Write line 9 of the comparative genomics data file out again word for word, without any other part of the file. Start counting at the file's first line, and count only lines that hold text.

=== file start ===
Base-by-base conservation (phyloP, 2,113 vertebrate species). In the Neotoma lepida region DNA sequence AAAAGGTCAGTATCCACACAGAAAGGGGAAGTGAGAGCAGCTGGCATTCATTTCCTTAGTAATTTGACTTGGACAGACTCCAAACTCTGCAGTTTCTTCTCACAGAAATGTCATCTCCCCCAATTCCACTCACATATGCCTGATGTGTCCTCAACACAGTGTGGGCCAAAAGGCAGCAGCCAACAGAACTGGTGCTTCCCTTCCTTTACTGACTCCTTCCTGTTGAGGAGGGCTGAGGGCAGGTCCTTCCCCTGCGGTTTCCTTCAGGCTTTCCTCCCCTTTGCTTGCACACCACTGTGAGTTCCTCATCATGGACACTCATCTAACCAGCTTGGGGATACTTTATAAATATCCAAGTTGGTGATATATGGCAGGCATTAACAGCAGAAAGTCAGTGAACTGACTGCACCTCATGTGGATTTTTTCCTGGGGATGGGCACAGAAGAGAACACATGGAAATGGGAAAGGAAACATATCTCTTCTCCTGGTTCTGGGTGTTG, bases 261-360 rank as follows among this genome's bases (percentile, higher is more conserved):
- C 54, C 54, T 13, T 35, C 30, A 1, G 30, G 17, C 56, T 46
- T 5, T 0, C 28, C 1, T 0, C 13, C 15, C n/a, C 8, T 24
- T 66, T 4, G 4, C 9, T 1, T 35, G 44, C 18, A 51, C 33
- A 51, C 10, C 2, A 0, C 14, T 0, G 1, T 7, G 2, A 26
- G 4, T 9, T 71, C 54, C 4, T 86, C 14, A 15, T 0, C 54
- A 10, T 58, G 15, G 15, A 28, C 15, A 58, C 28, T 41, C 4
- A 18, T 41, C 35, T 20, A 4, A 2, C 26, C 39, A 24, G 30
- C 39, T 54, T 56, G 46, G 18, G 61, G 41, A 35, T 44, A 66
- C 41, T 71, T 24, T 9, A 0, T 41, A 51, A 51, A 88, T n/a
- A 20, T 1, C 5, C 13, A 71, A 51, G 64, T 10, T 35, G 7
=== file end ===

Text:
- C 39, T 54, T 56, G 46, G 18, G 61, G 41, A 35, T 44, A 66